According to the previous year’s declarations, Mehboobullah Jan had assets of Rs 3.252 billion, followed by PML-N’s Nuzhat Sadiq with total assets of Rs 1.514 billion, PPP’s Chaudhry Zahid Iqbal from Punjab with assets amounting to Rs 1.248 billion, PML-Q’s Chaudhry Nazir Ahmed Jatt from Vehari with assets worth Rs 843 million and Jahangir Khan Tareen with assets amounting to Rs 716 million.

At the other end of the spectrum, MNAs with the least assets in 2008-09 were: PPP’s Saeed Iqbal Chaudhry from Punjab with approximately Rs 29 million net liabilities, followed by PPP MNA Roshan Din Junejo from Sindh, PML-N’s Sheikh Rohale Asghar, PPP’s Ghulam Farid Kathia and PML-N’s Ayaz Amir.

Riaz Haq said...

Here's Maplecroft risk warning for investing in India, according to Times of India:

LONDON: The United Kingdom-based Global Risks Atlas 2011 on Friday described India as the 16th riskiest country to invest in for the security hazards it poses and rather embarrassingly clubs it with Niger, Bangladesh and Mali. The Atlas is published by Maplecroft, a consultancy founded by Alyson Warhurst, chair of strategy and international development at Warwick Business School.

The evaluation is structured on seven key global risks including macroeconomic risk and threats around security, governance, resource security, climate change, social resilience and illicit economies.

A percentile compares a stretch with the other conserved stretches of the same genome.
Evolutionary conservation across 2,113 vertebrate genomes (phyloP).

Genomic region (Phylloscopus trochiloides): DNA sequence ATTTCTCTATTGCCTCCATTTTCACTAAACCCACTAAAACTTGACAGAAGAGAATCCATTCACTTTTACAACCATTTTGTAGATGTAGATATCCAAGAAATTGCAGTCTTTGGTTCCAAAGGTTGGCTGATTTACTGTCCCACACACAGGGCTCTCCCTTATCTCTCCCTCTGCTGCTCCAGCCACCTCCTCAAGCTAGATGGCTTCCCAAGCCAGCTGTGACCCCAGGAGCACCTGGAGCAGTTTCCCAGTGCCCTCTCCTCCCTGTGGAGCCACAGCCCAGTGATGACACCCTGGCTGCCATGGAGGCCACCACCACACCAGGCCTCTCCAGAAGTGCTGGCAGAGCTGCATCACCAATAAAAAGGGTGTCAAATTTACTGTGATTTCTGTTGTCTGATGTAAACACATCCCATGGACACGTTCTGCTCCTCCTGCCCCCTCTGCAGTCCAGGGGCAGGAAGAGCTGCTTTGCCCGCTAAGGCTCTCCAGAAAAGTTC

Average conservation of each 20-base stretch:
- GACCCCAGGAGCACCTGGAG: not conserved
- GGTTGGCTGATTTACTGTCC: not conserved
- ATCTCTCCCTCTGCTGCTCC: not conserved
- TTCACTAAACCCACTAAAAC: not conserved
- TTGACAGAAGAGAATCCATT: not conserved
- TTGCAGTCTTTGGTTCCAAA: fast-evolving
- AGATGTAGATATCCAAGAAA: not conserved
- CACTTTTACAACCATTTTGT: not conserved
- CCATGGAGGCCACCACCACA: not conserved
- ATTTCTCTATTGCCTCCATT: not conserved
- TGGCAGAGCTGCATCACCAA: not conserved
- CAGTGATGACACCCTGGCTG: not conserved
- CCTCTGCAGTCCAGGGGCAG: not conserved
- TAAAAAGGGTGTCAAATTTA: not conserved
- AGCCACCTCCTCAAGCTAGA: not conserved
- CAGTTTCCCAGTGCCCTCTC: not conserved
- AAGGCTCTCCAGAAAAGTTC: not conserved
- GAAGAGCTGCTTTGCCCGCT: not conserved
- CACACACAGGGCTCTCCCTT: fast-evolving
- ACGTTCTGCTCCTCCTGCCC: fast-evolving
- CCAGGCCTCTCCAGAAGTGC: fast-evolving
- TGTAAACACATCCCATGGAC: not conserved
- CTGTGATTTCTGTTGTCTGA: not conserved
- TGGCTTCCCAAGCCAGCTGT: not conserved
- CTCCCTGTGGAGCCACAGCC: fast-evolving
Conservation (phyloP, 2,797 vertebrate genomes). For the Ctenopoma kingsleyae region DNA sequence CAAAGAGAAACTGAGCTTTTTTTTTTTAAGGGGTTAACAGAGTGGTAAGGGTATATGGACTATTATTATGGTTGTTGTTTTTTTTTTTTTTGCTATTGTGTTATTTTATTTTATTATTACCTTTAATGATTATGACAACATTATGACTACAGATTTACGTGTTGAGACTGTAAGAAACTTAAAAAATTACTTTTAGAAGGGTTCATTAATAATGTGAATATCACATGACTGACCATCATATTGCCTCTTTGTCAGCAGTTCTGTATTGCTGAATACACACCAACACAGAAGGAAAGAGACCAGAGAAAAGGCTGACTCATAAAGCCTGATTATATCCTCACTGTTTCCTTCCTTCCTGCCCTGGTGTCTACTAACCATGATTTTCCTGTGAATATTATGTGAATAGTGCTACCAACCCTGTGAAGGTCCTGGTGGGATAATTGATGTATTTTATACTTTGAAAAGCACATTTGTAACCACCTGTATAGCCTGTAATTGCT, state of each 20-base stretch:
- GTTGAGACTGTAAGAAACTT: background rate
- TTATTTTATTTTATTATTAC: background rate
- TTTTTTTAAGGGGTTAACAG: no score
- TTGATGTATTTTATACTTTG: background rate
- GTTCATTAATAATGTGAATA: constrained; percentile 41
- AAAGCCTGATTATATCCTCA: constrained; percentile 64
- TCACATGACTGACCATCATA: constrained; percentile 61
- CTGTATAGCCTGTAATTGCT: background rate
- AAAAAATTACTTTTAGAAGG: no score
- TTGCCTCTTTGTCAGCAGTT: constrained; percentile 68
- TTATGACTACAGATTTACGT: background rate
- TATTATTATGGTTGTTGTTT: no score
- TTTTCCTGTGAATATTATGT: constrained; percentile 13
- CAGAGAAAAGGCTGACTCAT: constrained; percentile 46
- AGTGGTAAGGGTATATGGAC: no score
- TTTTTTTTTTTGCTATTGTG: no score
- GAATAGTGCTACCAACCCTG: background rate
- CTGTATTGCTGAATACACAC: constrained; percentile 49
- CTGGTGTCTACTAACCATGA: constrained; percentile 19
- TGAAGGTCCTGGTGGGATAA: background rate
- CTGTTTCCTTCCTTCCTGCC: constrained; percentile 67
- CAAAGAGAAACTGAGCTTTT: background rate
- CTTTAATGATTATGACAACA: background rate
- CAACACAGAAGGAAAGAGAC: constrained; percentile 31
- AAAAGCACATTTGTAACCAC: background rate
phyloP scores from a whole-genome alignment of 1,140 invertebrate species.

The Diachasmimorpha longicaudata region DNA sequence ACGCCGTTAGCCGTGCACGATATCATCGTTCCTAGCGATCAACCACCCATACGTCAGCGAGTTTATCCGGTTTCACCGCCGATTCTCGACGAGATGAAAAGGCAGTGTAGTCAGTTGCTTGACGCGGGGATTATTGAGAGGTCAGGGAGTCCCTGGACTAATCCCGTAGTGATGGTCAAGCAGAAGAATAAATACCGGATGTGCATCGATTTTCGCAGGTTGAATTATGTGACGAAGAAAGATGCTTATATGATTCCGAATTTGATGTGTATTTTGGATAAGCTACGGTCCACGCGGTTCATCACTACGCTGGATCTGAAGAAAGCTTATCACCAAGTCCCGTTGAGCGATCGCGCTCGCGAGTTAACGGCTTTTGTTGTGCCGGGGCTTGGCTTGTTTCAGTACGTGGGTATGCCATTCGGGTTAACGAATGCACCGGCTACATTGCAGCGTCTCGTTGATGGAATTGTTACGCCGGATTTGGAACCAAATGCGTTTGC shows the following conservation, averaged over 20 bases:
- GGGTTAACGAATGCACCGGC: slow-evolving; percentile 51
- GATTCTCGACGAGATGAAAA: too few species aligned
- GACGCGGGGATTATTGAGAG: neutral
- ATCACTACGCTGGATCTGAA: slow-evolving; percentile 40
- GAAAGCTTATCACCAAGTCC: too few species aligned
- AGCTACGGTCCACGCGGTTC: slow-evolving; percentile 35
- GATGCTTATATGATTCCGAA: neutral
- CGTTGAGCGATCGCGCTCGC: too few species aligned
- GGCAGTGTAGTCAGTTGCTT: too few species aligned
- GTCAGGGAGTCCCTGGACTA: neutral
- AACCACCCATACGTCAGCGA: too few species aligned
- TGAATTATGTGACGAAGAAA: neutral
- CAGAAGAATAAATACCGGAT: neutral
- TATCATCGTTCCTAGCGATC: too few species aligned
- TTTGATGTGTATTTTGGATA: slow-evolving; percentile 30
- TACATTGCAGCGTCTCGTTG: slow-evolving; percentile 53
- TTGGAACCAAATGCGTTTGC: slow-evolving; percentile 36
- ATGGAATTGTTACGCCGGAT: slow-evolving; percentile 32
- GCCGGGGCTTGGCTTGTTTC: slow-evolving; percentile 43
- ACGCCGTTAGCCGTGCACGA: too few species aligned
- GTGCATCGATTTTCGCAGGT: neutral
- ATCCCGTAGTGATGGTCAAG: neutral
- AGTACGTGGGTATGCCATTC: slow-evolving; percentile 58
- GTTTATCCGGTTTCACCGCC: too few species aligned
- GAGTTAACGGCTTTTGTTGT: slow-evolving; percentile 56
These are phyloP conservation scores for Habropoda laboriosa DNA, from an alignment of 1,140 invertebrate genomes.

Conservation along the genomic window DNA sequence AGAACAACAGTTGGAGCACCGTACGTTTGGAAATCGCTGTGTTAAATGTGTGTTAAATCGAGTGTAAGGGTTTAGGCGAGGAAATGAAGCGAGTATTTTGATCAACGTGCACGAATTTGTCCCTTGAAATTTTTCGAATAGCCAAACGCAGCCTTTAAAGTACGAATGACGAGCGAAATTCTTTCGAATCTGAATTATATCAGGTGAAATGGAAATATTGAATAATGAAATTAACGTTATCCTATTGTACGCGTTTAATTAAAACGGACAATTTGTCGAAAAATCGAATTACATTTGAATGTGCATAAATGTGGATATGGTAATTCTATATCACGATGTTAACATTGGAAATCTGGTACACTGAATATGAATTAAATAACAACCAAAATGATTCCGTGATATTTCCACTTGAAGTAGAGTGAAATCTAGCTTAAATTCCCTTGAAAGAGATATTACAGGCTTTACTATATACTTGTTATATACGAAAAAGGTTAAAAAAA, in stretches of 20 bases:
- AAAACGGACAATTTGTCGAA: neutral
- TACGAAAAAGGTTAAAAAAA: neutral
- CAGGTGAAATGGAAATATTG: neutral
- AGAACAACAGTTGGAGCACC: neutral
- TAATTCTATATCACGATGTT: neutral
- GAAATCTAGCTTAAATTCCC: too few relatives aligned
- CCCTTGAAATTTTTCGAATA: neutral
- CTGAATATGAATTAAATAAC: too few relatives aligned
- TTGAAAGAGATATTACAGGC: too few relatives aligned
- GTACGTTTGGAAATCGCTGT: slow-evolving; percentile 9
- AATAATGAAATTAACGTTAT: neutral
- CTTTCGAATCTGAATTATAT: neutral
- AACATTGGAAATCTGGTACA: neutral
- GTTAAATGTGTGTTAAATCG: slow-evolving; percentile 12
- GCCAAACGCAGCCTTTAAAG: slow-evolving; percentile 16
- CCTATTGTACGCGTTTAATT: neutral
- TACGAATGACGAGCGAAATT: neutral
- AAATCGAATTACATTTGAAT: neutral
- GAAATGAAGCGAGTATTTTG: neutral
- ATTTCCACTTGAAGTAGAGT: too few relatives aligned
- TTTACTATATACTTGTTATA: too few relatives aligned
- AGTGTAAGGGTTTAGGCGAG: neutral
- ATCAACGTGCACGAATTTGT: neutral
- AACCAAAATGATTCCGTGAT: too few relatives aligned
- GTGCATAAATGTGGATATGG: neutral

Maplecroft assessed India faces simultaneous threats of terrorist attacks from Islamists and Maoists. It also points at India's lack of social resilience despite a robust economic growth and cites its poor human rights record. It says large sections of the population lack access to basic services such as education, healthcare and sanitation, and highlights its less productive workforce, greater susceptibility to pandemics and susceptible to social unrest.

A press release by Maplecroft lumps Pakistan with Russia on investment risk:

Dynamic political risks constitute immediate threats to business and Maplecroft rates 11 countries as ‘extreme risk.’ Most significantly, the emerging economy of Russia has moved up five places from 15th to enter the top ten for the first time, whilst Pakistan has also moved two places up the ranking to 9th.